Head Quarters, Cambridge, March 13th 1776
Parole Fairfax.Countersign Kent.1
A General Court Martial to sit to morrow morning at ten OClock, All Evidences and persons concerned, to attend the court.
The Riffle Regiment under the command of Lieut. Col. Hand, and the three riffle Companies under the command of Capt. Stephenson, are to be ready to march to morrow morning at ten O’Clock—A Copy of their Route, with their orders, will be deliver’d to Lt Col. Hand and Capt. Stephenson, this afternoon.2
As the Ministerial Troops in Boston, both from information and appearance, are preparing to evacuate that town: The General expressly orders, that neither Officer, or Soldier, presume to go into Boston, without leave from the General in Chief at Cambridge, or the commanding General at Roxbury; as the enemy with a malicious assiduity, have spread the infection of the smallpox through all parts of the town, nothing but the utmost caution on our part, can prevent that fatal disease from spreading thro’ the army, and country, to the infinite detriment of both—His Excellency expressly commands every Officer, to pay the exactist obedience to this order.3
If upon the retreat of the enemy any person whatsoever, is detected in pillaging, he may be assured the severest punishment will be his lot—The unhappy Inhabitants of that distress’d town, have already suffer’d too heavily from the Iron hand of Oppression! their Countrymen surely will not be base enough to add to their misfortunes.
After Orders. His Excellency the Commander in Chief orders, that the Rifle Battalion, with Stark’s, Webb’s, Pattersons, Greatons, and Bond’s Regiments, be immediately relieved from duty, and hold themselves in readiness to march, on Friday Morning next, except the Rifle Battalion, which marches to morrow.4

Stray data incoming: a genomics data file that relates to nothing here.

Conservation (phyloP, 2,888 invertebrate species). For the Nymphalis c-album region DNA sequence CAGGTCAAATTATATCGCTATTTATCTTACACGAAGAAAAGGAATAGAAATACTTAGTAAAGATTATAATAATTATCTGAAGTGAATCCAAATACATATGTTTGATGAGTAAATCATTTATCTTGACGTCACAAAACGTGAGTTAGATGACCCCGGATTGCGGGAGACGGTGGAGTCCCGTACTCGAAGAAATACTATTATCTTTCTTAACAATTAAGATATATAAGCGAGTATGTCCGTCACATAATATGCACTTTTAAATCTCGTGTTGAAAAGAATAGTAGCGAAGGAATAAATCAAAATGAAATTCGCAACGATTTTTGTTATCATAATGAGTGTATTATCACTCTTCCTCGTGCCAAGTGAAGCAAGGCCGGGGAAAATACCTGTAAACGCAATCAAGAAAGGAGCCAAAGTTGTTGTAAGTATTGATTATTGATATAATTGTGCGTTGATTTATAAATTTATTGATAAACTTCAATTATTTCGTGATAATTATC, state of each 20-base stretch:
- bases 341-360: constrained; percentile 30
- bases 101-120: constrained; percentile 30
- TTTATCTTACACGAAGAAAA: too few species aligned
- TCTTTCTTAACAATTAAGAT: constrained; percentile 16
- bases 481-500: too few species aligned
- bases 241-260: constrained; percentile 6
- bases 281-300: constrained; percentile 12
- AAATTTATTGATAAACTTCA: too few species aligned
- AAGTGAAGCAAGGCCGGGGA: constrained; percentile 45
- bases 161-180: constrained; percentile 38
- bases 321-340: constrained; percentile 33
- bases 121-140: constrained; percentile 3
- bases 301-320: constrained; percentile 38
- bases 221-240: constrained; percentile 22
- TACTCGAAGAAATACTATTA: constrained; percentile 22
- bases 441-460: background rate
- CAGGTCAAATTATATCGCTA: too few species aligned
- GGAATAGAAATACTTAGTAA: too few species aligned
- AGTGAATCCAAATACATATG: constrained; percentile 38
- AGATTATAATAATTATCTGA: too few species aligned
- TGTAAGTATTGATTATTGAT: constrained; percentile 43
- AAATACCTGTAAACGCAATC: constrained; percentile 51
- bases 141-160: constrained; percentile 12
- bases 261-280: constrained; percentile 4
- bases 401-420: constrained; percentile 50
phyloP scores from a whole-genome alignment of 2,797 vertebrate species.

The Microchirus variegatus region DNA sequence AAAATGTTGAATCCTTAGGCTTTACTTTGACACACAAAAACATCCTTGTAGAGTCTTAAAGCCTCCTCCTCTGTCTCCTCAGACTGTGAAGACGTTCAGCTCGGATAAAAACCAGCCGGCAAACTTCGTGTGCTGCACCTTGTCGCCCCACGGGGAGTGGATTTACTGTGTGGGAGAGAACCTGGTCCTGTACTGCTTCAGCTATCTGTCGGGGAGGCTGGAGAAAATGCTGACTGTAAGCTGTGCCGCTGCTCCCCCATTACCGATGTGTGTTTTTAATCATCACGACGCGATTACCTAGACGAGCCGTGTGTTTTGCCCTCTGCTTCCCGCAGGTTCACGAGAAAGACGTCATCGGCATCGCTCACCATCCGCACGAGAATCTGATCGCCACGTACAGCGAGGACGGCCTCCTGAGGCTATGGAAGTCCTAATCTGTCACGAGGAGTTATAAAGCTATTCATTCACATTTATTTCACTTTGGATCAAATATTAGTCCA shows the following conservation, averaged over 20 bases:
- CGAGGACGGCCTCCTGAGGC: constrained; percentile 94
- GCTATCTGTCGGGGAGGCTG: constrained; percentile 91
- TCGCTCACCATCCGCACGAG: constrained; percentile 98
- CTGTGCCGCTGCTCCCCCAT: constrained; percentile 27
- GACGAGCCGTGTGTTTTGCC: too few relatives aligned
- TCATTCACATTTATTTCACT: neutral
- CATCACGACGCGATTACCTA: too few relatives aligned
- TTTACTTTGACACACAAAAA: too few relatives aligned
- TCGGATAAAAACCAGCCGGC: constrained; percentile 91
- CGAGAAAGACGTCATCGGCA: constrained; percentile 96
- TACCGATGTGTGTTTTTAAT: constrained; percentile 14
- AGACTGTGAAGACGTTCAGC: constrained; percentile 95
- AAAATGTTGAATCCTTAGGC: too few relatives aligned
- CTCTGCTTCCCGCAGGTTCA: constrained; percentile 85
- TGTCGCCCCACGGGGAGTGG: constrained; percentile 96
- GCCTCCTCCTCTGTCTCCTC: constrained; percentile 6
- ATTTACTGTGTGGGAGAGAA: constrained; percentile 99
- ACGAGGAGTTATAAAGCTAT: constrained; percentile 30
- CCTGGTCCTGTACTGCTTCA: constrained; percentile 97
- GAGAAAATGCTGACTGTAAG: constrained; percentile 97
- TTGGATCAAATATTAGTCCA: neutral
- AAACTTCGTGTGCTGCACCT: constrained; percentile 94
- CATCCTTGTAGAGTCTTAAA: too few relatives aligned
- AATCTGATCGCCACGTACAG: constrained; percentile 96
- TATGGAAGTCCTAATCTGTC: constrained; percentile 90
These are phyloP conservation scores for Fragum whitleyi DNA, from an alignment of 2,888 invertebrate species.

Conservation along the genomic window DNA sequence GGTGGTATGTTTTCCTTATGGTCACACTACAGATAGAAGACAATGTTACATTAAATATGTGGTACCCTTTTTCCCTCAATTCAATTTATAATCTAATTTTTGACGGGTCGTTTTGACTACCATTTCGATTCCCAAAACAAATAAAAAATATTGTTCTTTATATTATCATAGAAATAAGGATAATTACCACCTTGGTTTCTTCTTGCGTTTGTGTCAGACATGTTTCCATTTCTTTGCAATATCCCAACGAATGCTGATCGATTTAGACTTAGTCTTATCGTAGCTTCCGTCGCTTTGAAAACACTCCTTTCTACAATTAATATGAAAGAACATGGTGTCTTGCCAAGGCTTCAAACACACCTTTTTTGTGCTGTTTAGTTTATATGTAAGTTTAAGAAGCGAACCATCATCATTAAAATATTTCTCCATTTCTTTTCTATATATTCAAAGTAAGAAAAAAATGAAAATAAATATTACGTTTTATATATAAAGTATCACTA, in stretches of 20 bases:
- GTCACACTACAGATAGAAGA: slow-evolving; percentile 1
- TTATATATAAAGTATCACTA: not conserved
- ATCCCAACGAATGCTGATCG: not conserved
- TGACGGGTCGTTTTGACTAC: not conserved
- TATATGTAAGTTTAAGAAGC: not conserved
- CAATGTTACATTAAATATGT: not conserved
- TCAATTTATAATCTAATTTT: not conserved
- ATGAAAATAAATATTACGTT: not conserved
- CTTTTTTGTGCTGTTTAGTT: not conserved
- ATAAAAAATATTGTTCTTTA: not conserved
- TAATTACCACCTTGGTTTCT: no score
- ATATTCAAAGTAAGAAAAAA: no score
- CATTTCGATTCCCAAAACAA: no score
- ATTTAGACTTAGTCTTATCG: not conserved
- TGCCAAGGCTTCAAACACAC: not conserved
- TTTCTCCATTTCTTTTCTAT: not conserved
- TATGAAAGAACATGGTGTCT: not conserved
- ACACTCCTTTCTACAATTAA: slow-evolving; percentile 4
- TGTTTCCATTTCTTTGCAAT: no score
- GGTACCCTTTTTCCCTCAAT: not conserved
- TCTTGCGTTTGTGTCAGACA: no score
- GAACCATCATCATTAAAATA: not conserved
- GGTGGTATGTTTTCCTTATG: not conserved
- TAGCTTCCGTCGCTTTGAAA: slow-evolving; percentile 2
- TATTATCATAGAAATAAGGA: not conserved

Varick transcript, DLC:GW.
1. Artemas Ward’s orderly book gives the parole for this date as “Georgia,” the countersign as “Amboy,” and the watchwords that appear here as the watchwords for 12 March. See General Orders, that date, n.1.
2. The riflemen at Roxbury joined the others at Cambridge on 14 Mar., and the next day they all set out for New York where they arrived on 28 March. For the riflemen’s route of march, see Dandridge, Shepherdstown description begins Danske Dandridge. Historic Shepherdstown. Charlottesville, Va., 1910. description ends , 132–33.
3. On 12 Mar. William Palfrey wrote to Artemas Ward: “As a number of the Enemy’s Transports has been observed this Afternoon to sail out of the Harbour, and it is possible that before to-morrow Morning they may have finish’d their shameful retreat, and the Gates of the Town be thrown open. In that case it is the General’s positive Orders that no Person whomsoever be suffer’d to go in, or come out of the Town without his special Licence for that purpose—for besides the great danger of spreading the infection of the Smallpox in the Army, it may be attended with other bad consequences, too many to enumerate. His Excellency also requests that you would be particularly attentive and vigilant the ensuing Night, to prevent the Enemy from attempting by some bold stroke in some measure to wipe off the ignominy of their retreat—He also desires you will give proper directions to watch their motions along the Shore as far as Plymouth—and if any thing material should occur to give him the earliest information.” Palfrey added in a postscript: “You’ll please to be particularly careful about Milton, Bra[i]ntree[,] Cohassett & Hingham lest they Should attempt to land there” (MHi: Ward Papers).
4. The following Friday was 15 March.